"I think the term most people, myself included, object to is the 'unmarried' thing. If you want to relaunch or reboot them single, great — that's the optimum time and place and means for unmarrying someone, in the sense that they were never married," he said. "In 'Superman Earth One,' I'm writing a young Clark Kent before he gets involved with Lois, so he can have other relationships."
DC also saw success with the publication of an out-of-continuity comic called "All-Star Superman," by superstar writer Grant Morrison, who is rumored to writing one of the core “Superman” titles beginning in September. The series, which was essentially Morrison's ideal version of the character, was one of DC’s best-selling and best-received titles during its run, and was recently adapted into an animated original movie for DVD by Warner Bros.
And in “All-Star Superman,” Morrison also explored stories about Lois and Clark's relationship as an unmarried couple.
Very strong character engine
Writer Kurt Busiek, who guided the character during recent runs on "Justice League," "Superman" and "Action Comics," as well as 2004’s "Superman: Secret Identity," an out-of-continuity story in which Clark Kent is a normal man who lives in a world where Superman is just a superhero in a comic book, said the basic concept of the character is damaged with the marriage in place.
"[The marriage] made for a very nice story, but it eliminated an important part of the Superman mythos: the struggle between the two halves of Superman — his publicly known face, admired by millions, and his human side, meek and emotionally vulnerable," Busiek said. "There's some value to be had in exploring their married life, but I'm not sure that's something that couldn't be gotten from exploring some other hero's married life, and I don't think it outweighs the value of that great dichotomy that was always at the heart of Superman, the idea of Superman as the symbol of adulthood and power, and Clark as the inner, less-respected adolescent self-image. That made Superman appeal to younger readers for decades, and made a very strong character engine.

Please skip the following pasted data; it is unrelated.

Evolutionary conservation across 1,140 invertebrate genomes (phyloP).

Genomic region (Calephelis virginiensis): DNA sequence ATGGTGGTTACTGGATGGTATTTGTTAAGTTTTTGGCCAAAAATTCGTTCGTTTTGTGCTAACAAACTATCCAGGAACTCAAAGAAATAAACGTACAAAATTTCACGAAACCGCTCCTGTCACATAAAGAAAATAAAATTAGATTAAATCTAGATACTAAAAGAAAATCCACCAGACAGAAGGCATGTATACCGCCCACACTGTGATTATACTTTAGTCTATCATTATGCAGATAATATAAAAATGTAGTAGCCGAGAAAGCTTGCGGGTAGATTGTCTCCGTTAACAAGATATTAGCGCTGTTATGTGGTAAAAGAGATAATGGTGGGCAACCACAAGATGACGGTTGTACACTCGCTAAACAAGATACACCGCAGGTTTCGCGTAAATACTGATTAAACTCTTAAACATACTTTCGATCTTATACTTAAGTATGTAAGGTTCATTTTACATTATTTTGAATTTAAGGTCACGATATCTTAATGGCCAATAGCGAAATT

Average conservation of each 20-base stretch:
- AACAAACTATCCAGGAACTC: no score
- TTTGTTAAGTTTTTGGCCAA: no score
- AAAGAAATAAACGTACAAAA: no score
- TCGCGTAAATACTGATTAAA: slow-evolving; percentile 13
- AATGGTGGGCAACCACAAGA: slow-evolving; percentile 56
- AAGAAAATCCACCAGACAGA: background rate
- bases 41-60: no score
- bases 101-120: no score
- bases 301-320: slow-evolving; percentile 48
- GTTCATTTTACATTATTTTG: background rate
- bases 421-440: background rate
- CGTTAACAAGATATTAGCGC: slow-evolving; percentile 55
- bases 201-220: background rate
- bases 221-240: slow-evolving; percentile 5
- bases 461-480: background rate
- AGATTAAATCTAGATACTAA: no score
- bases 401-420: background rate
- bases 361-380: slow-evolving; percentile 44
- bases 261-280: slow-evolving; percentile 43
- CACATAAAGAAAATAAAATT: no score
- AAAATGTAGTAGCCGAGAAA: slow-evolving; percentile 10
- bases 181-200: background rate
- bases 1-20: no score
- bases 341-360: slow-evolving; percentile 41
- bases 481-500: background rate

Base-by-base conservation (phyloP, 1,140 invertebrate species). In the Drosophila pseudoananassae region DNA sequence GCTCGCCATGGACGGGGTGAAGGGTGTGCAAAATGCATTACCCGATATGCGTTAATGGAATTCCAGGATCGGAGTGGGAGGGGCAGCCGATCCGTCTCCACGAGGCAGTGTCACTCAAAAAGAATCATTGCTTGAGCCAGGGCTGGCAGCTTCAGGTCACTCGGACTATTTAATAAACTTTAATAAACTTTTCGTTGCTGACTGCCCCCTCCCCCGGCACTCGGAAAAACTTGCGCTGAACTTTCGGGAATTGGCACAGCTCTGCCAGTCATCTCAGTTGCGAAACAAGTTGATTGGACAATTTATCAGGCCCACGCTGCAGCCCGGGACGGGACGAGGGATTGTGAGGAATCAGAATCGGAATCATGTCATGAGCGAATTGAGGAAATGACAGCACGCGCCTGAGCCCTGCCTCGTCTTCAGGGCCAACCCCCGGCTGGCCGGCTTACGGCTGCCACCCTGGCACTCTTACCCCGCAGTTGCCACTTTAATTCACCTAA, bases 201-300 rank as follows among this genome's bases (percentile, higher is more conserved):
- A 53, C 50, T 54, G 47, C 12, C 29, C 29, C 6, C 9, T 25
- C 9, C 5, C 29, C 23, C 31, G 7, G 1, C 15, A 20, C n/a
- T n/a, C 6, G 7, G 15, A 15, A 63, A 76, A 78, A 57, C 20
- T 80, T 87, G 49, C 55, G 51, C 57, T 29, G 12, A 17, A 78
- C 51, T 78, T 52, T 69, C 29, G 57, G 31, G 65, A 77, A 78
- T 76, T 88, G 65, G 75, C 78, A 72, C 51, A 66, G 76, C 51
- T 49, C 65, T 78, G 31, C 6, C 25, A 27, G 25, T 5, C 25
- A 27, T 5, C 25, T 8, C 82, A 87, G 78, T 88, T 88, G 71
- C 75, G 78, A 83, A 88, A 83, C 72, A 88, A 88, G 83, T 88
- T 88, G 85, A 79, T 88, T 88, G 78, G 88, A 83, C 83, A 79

"Writing them as a married couple is fun, because I like that romantic, supportive banter," Busiek added, "but it does soften the concept."
Other writers have asked for the marriage to end, including the well-known proposal called "Superman 2000," which was pitched to DC by top comics writers Morrison, Mark Waid, Mark Millar and Tom Peyer.
In that proposal, the marriage was eliminated magically, and the four writers were completely supportive of the change.
"Everyone’s in agreement that the marriage and the emphasis on soap opera no longer seems to be working as well in the current market as it once did," the proposal stated.
Busiek said the marriage also makes dramatic stories a little harder to accomplish when writing Superman. "It's harder for Clark to be in a bind at work if he's got someone there covering for him. And of course, it's harder to do stories where he explores the idea of romance, or of finding a place to belong that isn't necessarily with Lois. It makes him feel less like an outsider, more like a homebody," he said. "Which is nice for those of us who like those things in our own lives, but it's not as dramatic. And while there's drama in marriage, it's not always easy to bring that kind of drama to the kind of sweeping action-adventure story that's usually Superman's wheelhouse.